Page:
“…Most [surveillance data] will never be looked at again, so it does not make any sense at all to keep it on live disk,” an IT manager for the Calgary police says, adding that a tape storage solution “lets us use our existing resource, our library, to store all that data at a cost that was far, far lower than any disk-only solution we saw.”

Using a VTL system from Quantum with a 240 TB disk, the police department is now able to rapidly offload a full contingent of daily bodycam footage into a buffer, while two copies of the files are recorded onto tapes, one of which is maintained onsite, while the other is moved to an offsite archive. The data is also encrypted, for added security. The resulting system “gives us protection and long-term retention, something that was a real headache with disk-only systems,” the IT manager says.


  • Law enforcement

Tape storage products:

  • StorNext Scalable File System
  • Scalar LTO Tape Libraries


  • Improved encryption of sensitive information
  • Virtual tape library systems enabled rapid offloading of daily data dumps

5. Franklin Pierce University

Franklin Pierce University’s legacy backup system was facing ballooning data, coupled with aging infrastructure and limited resources. The day he joined the university’s IT department, its senior systems administrator recognized the need to fully replace the extant backup system with a more robust, economical, and efficient infrastructure. 

“We were babysitting the backup on a nightly basis,” he says. “Spending six to eight hours a week swapping tapes and responding to failures is a resource killer for a small IT team.” 

The entire system was revamped using a server-to-disk-to-tape approach, provided by Quantum. As a result, backups are regularly and quickly made to a disk, buffering a weekly backup committed to tape.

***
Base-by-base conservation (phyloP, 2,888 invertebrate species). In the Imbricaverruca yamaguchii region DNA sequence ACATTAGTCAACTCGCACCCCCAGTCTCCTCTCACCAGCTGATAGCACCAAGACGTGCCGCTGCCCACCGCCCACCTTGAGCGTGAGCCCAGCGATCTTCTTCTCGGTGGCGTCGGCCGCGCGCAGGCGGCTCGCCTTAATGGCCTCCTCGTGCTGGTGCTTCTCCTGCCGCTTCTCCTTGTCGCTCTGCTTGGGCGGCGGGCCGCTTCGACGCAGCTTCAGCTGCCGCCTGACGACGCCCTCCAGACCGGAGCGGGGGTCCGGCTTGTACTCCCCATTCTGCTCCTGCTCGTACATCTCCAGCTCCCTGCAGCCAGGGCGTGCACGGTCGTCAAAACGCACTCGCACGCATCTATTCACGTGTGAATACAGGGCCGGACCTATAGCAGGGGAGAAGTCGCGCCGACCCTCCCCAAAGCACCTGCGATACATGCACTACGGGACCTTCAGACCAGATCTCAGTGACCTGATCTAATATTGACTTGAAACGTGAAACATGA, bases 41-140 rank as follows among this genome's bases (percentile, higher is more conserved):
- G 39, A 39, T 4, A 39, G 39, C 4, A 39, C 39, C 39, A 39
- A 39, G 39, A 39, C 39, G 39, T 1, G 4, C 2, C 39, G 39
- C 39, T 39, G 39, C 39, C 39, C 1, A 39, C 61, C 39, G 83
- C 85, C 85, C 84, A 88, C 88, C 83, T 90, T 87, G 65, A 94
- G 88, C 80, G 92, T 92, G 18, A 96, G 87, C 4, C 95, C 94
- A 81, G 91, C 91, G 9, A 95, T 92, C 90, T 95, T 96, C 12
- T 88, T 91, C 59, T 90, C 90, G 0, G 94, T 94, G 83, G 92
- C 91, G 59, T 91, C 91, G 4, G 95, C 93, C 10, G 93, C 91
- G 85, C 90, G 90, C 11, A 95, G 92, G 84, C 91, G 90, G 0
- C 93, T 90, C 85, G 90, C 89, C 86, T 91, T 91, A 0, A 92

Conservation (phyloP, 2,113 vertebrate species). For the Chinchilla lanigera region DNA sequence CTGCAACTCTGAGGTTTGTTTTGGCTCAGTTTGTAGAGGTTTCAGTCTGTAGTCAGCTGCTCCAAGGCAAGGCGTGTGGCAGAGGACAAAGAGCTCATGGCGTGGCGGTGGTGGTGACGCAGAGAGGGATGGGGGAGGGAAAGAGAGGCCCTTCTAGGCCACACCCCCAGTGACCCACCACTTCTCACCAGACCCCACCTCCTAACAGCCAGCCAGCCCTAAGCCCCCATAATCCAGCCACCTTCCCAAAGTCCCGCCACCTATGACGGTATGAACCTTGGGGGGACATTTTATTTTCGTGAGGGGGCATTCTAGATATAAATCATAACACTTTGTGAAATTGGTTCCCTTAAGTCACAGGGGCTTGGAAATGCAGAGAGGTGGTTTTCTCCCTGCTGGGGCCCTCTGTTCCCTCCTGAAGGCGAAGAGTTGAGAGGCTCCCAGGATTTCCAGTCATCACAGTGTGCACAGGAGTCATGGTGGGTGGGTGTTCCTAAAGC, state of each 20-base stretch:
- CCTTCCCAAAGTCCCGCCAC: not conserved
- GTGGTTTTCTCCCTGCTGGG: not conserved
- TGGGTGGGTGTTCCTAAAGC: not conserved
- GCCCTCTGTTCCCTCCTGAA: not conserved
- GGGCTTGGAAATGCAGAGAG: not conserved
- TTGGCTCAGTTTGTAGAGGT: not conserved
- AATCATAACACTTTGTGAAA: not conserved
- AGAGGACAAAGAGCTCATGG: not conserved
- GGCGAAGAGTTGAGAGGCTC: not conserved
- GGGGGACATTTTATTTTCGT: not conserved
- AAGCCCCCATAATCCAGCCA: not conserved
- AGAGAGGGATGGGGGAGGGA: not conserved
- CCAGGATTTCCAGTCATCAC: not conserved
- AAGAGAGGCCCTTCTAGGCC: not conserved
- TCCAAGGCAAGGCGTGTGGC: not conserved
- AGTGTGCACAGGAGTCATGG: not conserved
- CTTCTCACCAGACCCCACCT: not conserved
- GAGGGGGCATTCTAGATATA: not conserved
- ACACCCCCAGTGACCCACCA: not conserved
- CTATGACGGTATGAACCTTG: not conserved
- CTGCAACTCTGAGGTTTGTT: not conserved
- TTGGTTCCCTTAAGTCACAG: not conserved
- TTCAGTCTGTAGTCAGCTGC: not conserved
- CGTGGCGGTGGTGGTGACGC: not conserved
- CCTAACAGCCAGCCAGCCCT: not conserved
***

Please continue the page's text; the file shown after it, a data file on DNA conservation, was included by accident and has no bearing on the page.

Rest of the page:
“We used to spend an entire day of work each week just tending to the backup, and this new solution has reduced that time to almost nothing,” the sysadmin says. “In fact, it proactively tells me that everything is happy, so now my team can rest easy and concentrate on new projects. 

“That’s more than two months per year of IT time we’ve recaptured.”

The new system highlights improvements that have been made in tape backup systems by creating rapid data transfer intermediaries that require less, as the sysadmin says, “babysitting.” Through advancements in storage capacity, read/write speeds, and the introduction of other efficiencies, magnetic tapes continue to advance their role as the archival medium of choice for enterprise.


  • Higher education

Tape storage products:

  • Quantum Scalar Tape Library


  • Data is more quickly archived, freeing up IT for other tasks
  • Time saved is estimated to be two months per year worth of labor

See more: Best Data Storage Solutions and Software

Litton Power
Litton Power
Litton Power is a writer and public affairs consultant. He has an extensive background in science, technology, and the energy sector and was a former science communicator at Idaho National Laboratory. He lives in Tennessee, where he spends his free time hiking, camping, and building furniture.